Linux command comparison
hans at fugal.net
Fri Dec 8 19:32:36 MST 2006
Runlevels are a nice idea that I've not found much use for personally
(except for single user mode, if you count that). In any case, there's
nothing about runlevels that requires sysv init, it could just as easily
be part of $newfangled_init, although it often isn't (as a design
Personally I think dependencies and monitoring trumps runlevels any day
of the week. My life has been so much better since I let the computer
worry about whether bind had crashed recently. My toenails even grow
On Fri, 8 Dec 2006 at 09:48 -0700, Michael Torrie wrote:
> On Fri, 2006-12-08 at 06:56 -0700, Hans Fugal wrote:
> > I heartily agree, although it bears mentioning that some distros are
> > making the long-overdue migration away from System V init schemes (the
> > symlinks in /etc/rc.d or similar places) to something better. e.g.
> > Ubunutu is using upstart, which looks very cool, and Debian has optional
> > support for upstart and other systems like runit.
> For a desktop distro this is probably a good idea, but for servers,
> nothing beats System V in my opinion. Having well-defined custom
> runlevels (something most of us probably should do but don't) allows for
> much better system administration. For example, if your server
> applications are layered, you can use runlevels to add layers in a
> controlled fashion. Runlevel 5 could be everything up full, and
> runlevel 4 could be everything but the web interface, runlevel 3 could
> be just the sql server running, and runlevel 2 could be standard
> multi-user, network, but the apps are shut down for maintenance.
> Having messed with Tiger's new LaunchDaemon, I can see some definitely
> benefits to it over the older pseudo-rc system. But it seems to not
> have any real concept of runlevels, although there Mac does support a
> single-user mode, so I don't know how it fits in.
> > In any case, get under the hood. A good excercise is to manually walk
> > through everything that happens at boot until your gui or login prompt
> > pops up. It will take some googling and asking, bu it will be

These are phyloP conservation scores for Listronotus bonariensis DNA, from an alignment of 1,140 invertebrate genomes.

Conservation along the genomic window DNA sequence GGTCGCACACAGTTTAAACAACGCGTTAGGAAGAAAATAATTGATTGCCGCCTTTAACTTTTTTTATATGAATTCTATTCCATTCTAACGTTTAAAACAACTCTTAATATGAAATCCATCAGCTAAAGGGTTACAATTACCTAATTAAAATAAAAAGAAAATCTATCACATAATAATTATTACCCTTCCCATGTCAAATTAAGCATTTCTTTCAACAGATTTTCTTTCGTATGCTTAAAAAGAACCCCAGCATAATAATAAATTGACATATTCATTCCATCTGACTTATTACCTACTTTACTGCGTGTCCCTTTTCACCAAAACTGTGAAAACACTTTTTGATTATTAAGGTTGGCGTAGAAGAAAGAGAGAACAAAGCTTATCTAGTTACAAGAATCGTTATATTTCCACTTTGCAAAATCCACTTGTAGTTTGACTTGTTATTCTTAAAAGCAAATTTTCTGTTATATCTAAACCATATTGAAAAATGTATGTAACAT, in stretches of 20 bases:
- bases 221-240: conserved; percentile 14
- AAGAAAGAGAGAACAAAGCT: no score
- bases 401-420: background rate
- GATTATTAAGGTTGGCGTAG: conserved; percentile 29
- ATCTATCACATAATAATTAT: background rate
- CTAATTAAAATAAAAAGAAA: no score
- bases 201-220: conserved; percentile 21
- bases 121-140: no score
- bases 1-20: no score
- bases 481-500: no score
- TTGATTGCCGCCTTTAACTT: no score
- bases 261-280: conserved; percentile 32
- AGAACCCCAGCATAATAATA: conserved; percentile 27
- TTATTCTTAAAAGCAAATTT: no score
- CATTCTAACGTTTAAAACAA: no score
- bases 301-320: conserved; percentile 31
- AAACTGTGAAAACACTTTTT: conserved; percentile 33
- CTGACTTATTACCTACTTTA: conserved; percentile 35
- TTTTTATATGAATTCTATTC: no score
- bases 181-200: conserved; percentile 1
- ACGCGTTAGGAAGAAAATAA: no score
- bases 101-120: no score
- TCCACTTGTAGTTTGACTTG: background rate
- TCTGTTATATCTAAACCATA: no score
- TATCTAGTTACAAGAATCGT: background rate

> > enlightening!
> > On Fri, 8 Dec 2006 at 00:42 -0700, Alex Esplin wrote:
> > > On 12/8/06, Doran Barton <fozz at iodynamics.com> wrote:
> > > >Even though tools exist on different distributions (chkconfig for
> > > >RH/Mandriva, update-rc.d on Debian(isms), yast on SUSE), they all do mostly
> > > >the same dang thing: maintain symbolic links between files in /etc/init.d
> > > >(or
> > > >/etc/rc.d/init.d) and the run level directories init scripts process for
> > > >the
> > > >respective run level.
> > > >
> > > >If you learn about the fundamental activity these tools are doing, the
> > > >tools
> > > >themselves are just convenience. Knowing what's going on behind the scenes,
> > > >you can pretty much manage anything on any of the distributions.
> > >
> > > I would tend to agree fairly strongly on this. Not that I am making
> > > any claims to knowing anything, but after using Gentoo for a while, I
> > > know a heck of a lot more about other distributions than I did before.
> > > So pick your favorite distro and do some digging into how it handles
> > > all of that stuff, and most of that knowledge will carry over.
> > >
> > > --
> > > Alex Esplin
> > >
> > > /*
> > > PLUG: http://plug.org, #utah on irc.freenode.net
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> > >
> > /*
> > PLUG: http://plug.org, #utah on irc.freenode.net
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> PLUG: http://plug.org, #utah on irc.freenode.net
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> Don't fear the penguin.
Hans Fugal ; http://hans.fugal.net
There's nothing remarkable about it. All one has to do is hit the
right keys at the right time and the instrument plays itself.
-- Johann Sebastian Bach
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